arborglyphs as epitaphs

March 14, 2006

in Field work,Natural history

Nearly every field guide to trees that I’ve seen lists carvings on the trunks of American Beech trees (Fagus grandifolia) as a field mark. In my urban area, virtually every beech tree is inscribed with carved initials and declarations of true love.  These inscriptions are known as arborglyphs.

While many hardwoods have smooth bark when young, the American Beech retains this wonderful, thin gray bark even when mature.  It makes an irresistable surface for carvers.  Beeches can live hundreds of years, reach heights over 80 feet, and have trunk diameters of greater than three feet.  On old trees, arborglyphs become interesting cultural artifacts.

Some of the most famous arborglyphs are the Basque Tree Carvings, made (on aspen trees) by immigrant shepherds in the American West as they supplied mutton to early mining camps.  In Georgia, there are beech trees reportedly carved by Cherokees along the Trail of Tears. Closer to home are beech trees carved in modern times as documented by Bev at Burning Silo.  In fact, her post inspired me to drag this one out of the draft folder, where it has languished since last June, when I photographed the magnificent beech shown above, in suburban Detroit.

The most stunning thing about this tree, aside from its two-foot-diameter trunk and beautiful spreading crown, was the complete lack of carvings. The tree, and several others only slightly smaller, but remarkably just as pristine, were in a new park.  It had once been farmland, long abandoned and reverted to woods.  A crumbling hearth was nearby, and here and there a rotting post with rusty barbed wire nailed to it.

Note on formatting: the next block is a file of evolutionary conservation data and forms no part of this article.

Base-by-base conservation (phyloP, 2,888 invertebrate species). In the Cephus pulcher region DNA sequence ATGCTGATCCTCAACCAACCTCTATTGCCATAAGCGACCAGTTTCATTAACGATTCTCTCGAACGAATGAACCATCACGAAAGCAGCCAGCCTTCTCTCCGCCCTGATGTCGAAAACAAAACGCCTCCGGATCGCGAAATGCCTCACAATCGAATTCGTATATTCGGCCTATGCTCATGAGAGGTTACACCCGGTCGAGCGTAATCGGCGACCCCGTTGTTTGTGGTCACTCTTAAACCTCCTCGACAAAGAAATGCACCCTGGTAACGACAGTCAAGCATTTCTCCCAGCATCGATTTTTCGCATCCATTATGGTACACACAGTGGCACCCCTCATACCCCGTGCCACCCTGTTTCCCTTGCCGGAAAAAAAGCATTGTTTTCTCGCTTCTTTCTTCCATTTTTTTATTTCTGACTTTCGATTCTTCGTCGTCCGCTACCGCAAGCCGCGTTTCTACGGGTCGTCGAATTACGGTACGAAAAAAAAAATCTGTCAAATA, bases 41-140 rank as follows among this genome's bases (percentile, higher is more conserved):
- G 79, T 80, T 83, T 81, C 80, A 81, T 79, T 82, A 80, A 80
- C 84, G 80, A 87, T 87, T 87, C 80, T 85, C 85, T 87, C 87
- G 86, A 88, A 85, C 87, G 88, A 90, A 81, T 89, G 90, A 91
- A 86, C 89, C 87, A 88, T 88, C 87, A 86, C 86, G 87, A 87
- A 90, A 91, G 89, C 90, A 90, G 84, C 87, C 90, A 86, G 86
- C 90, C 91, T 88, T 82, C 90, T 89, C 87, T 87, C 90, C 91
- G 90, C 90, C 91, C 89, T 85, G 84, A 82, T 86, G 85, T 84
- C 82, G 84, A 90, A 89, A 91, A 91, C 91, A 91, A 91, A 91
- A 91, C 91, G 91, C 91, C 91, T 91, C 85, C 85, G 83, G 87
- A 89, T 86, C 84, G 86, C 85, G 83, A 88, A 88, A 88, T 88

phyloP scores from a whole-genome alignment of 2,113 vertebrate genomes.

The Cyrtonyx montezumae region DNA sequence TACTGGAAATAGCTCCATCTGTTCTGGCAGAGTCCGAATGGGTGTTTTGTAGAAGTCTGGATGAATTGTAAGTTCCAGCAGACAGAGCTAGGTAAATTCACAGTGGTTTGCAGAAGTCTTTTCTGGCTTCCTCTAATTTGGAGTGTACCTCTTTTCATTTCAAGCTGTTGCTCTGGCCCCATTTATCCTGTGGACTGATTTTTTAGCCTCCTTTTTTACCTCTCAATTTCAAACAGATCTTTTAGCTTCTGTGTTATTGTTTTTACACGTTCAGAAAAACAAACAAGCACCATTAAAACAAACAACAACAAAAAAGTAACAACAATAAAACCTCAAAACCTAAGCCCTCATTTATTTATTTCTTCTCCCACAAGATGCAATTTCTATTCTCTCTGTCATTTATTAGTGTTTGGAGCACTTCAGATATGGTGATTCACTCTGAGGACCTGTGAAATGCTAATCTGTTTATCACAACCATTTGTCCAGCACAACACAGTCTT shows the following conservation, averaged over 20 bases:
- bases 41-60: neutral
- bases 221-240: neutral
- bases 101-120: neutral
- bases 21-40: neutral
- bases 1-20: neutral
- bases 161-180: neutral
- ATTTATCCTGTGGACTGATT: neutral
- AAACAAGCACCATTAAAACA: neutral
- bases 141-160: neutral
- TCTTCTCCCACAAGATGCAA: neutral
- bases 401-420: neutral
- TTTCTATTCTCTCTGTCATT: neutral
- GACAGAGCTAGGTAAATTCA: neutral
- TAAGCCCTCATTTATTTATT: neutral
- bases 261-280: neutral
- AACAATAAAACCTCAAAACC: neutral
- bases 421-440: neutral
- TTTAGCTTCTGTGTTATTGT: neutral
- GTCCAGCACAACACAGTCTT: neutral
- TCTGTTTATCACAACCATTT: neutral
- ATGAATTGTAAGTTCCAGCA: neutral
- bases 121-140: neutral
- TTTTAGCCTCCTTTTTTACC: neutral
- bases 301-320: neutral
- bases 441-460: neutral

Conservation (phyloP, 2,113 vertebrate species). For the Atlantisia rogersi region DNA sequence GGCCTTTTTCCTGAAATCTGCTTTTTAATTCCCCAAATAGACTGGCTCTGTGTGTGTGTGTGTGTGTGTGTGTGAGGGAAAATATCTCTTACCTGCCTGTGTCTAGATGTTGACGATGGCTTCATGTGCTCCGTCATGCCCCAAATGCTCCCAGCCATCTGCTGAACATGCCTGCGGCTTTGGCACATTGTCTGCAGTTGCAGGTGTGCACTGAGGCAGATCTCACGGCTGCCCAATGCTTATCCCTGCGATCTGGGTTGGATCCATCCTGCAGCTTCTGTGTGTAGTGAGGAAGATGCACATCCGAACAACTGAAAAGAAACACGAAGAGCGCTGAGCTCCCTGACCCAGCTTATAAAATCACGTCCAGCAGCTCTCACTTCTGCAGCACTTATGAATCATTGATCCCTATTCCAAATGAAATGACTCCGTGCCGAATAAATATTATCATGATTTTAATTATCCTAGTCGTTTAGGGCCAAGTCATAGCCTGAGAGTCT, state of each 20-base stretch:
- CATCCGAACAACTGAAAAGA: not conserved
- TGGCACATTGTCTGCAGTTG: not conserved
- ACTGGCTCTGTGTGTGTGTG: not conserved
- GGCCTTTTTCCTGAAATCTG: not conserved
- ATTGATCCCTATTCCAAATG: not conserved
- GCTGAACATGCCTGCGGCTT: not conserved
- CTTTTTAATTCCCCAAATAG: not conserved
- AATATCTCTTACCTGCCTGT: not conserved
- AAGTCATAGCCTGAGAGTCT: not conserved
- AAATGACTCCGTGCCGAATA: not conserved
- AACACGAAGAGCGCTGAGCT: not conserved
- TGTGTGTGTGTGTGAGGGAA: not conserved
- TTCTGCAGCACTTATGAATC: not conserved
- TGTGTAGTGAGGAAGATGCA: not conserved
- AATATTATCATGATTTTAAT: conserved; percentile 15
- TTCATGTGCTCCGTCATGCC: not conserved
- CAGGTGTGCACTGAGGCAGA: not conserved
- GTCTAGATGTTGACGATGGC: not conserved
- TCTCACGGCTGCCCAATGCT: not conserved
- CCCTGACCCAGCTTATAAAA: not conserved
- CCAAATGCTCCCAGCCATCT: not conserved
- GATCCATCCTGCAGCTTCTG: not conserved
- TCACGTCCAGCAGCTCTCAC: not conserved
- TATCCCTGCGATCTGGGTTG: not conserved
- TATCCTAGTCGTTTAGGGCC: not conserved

The beech trees weren’t carved, but the municipality had done extensive carving of this property — excessively wide paths had been bulldozed everywhere through the woods, large clearings brush-hogged every few hundred yards, several enormous soccer fields, all expanses of green grass, constructed where the woods had been abruptly cleared, letting direct sunlight splash over previously dim forest floor. It was sickening.

I’m not opposed to parks, and prefer them to shopping centers or McMansion developments. However, there was land available for sports fields that would not have required deforestation. The idea that a “well-planned” nature park requires 15-foot-wide trails with dozens of shortcuts so nobody has to walk too far, and large openings and clearing of underbrush so it doesn’t look too scary, just blows me away.

I know when I return this summer, what is left of this forest will have a completely new character.  There was no invasive buckthorn, honeysuckle, or garlic mustard, but I will see them becoming established along the soccer field and trail margins. Delicate native wildlflowers, accustomed to moist soil and filtered light, will not have survived in the sunlit-baked ground. Ground-nesting Ovenbirds and treetop Scarlet Tanagers, both of whom require large unbroken woods and which don’t respond favorably to disturbance, will be gone.

And that glorious beech, whose smooth gray bark had only known the soft caress of a Wood Thrush’s song, will be scarred with letters and dates, epitaphs memorializing to future generations just when the splendor of this forest died.

(Here’s the summer 2006 update.)


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